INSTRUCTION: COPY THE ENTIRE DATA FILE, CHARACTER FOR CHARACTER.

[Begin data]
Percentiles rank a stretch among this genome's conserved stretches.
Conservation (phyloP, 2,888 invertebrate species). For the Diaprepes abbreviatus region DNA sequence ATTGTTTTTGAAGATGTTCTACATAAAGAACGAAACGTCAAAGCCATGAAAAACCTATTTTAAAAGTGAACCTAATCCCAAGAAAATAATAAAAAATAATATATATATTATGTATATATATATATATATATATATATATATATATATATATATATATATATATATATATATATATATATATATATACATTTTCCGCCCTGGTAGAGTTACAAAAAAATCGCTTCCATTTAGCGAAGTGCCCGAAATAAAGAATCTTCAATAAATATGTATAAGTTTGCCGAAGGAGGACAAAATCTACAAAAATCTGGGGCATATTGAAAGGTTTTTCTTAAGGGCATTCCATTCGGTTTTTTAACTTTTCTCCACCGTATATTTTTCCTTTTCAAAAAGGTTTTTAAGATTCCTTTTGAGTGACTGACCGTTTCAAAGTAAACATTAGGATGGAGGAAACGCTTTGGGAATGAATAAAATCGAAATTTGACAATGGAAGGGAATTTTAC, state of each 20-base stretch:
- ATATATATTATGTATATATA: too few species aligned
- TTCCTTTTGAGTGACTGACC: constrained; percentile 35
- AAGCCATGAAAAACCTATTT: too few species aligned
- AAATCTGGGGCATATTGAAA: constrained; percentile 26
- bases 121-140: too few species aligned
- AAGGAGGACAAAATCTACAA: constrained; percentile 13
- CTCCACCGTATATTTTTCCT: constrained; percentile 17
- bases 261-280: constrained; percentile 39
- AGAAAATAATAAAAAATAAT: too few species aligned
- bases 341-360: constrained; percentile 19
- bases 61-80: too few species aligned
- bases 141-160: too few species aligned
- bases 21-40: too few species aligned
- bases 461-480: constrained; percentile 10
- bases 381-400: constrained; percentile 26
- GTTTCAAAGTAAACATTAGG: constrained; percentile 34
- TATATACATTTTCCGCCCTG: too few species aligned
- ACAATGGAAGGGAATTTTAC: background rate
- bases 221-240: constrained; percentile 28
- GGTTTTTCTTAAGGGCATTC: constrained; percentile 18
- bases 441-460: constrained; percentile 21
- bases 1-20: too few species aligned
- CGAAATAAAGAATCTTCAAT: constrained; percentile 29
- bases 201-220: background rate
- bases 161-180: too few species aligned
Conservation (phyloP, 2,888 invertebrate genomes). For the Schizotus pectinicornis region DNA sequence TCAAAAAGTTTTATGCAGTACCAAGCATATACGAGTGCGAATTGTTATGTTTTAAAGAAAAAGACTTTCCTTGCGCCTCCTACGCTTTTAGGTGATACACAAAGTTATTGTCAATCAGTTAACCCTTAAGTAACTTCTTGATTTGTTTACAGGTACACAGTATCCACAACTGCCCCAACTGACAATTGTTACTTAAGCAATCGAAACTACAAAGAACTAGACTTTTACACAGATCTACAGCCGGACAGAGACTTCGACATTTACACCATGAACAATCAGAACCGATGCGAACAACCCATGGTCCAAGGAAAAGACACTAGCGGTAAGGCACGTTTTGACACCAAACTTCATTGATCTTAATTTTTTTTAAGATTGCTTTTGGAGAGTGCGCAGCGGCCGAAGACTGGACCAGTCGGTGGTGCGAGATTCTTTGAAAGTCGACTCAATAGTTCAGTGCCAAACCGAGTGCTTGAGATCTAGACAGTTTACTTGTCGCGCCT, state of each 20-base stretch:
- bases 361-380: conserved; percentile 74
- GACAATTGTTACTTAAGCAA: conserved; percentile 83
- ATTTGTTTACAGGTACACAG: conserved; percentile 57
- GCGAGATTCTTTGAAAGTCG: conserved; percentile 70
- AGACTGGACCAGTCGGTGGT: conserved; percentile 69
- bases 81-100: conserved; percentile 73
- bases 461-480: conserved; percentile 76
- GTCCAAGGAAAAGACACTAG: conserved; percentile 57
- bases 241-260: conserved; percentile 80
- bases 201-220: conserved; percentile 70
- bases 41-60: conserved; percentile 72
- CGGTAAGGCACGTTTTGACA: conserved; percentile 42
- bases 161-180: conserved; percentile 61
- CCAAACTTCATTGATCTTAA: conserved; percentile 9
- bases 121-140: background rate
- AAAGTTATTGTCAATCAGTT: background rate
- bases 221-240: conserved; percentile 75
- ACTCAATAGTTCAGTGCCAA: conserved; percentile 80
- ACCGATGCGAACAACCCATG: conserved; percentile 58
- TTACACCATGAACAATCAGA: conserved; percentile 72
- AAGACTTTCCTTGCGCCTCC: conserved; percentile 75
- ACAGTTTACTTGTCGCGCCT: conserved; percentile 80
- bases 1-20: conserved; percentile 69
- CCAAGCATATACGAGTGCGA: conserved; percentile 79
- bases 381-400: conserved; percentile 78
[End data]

Percentiles rank a stretch among this genome's conserved stretches.
Conservation (phyloP, 2,888 invertebrate species). For the Diaprepes abbreviatus region DNA sequence ATTGTTTTTGAAGATGTTCTACATAAAGAACGAAACGTCAAAGCCATGAAAAACCTATTTTAAAAGTGAACCTAATCCCAAGAAAATAATAAAAAATAATATATATATTATGTATATATATATATATATATATATATATATATATATATATATATATATATATATATATATATATATATATATATACATTTTCCGCCCTGGTAGAGTTACAAAAAAATCGCTTCCATTTAGCGAAGTGCCCGAAATAAAGAATCTTCAATAAATATGTATAAGTTTGCCGAAGGAGGACAAAATCTACAAAAATCTGGGGCATATTGAAAGGTTTTTCTTAAGGGCATTCCATTCGGTTTTTTAACTTTTCTCCACCGTATATTTTTCCTTTTCAAAAAGGTTTTTAAGATTCCTTTTGAGTGACTGACCGTTTCAAAGTAAACATTAGGATGGAGGAAACGCTTTGGGAATGAATAAAATCGAAATTTGACAATGGAAGGGAATTTTAC, state of each 20-base stretch:
- ATATATATTATGTATATATA: too few species aligned
- TTCCTTTTGAGTGACTGACC: constrained; percentile 35
- AAGCCATGAAAAACCTATTT: too few species aligned
- AAATCTGGGGCATATTGAAA: constrained; percentile 26
- bases 121-140: too few species aligned
- AAGGAGGACAAAATCTACAA: constrained; percentile 13
- CTCCACCGTATATTTTTCCT: constrained; percentile 17
- bases 261-280: constrained; percentile 39
- AGAAAATAATAAAAAATAAT: too few species aligned
- bases 341-360: constrained; percentile 19
- bases 61-80: too few species aligned
- bases 141-160: too few species aligned
- bases 21-40: too few species aligned
- bases 461-480: constrained; percentile 10
- bases 381-400: constrained; percentile 26
- GTTTCAAAGTAAACATTAGG: constrained; percentile 34
- TATATACATTTTCCGCCCTG: too few species aligned
- ACAATGGAAGGGAATTTTAC: background rate
- bases 221-240: constrained; percentile 28
- GGTTTTTCTTAAGGGCATTC: constrained; percentile 18
- bases 441-460: constrained; percentile 21
- bases 1-20: too few species aligned
- CGAAATAAAGAATCTTCAAT: constrained; percentile 29
- bases 201-220: background rate
- bases 161-180: too few species aligned
Conservation (phyloP, 2,888 invertebrate genomes). For the Schizotus pectinicornis region DNA sequence TCAAAAAGTTTTATGCAGTACCAAGCATATACGAGTGCGAATTGTTATGTTTTAAAGAAAAAGACTTTCCTTGCGCCTCCTACGCTTTTAGGTGATACACAAAGTTATTGTCAATCAGTTAACCCTTAAGTAACTTCTTGATTTGTTTACAGGTACACAGTATCCACAACTGCCCCAACTGACAATTGTTACTTAAGCAATCGAAACTACAAAGAACTAGACTTTTACACAGATCTACAGCCGGACAGAGACTTCGACATTTACACCATGAACAATCAGAACCGATGCGAACAACCCATGGTCCAAGGAAAAGACACTAGCGGTAAGGCACGTTTTGACACCAAACTTCATTGATCTTAATTTTTTTTAAGATTGCTTTTGGAGAGTGCGCAGCGGCCGAAGACTGGACCAGTCGGTGGTGCGAGATTCTTTGAAAGTCGACTCAATAGTTCAGTGCCAAACCGAGTGCTTGAGATCTAGACAGTTTACTTGTCGCGCCT, state of each 20-base stretch:
- bases 361-380: conserved; percentile 74
- GACAATTGTTACTTAAGCAA: conserved; percentile 83
- ATTTGTTTACAGGTACACAG: conserved; percentile 57
- GCGAGATTCTTTGAAAGTCG: conserved; percentile 70
- AGACTGGACCAGTCGGTGGT: conserved; percentile 69
- bases 81-100: conserved; percentile 73
- bases 461-480: conserved; percentile 76
- GTCCAAGGAAAAGACACTAG: conserved; percentile 57
- bases 241-260: conserved; percentile 80
- bases 201-220: conserved; percentile 70
- bases 41-60: conserved; percentile 72
- CGGTAAGGCACGTTTTGACA: conserved; percentile 42
- bases 161-180: conserved; percentile 61
- CCAAACTTCATTGATCTTAA: conserved; percentile 9
- bases 121-140: background rate
- AAAGTTATTGTCAATCAGTT: background rate
- bases 221-240: conserved; percentile 75
- ACTCAATAGTTCAGTGCCAA: conserved; percentile 80
- ACCGATGCGAACAACCCATG: conserved; percentile 58
- TTACACCATGAACAATCAGA: conserved; percentile 72
- AAGACTTTCCTTGCGCCTCC: conserved; percentile 75
- ACAGTTTACTTGTCGCGCCT: conserved; percentile 80
- bases 1-20: conserved; percentile 69
- CCAAGCATATACGAGTGCGA: conserved; percentile 79
- bases 381-400: conserved; percentile 78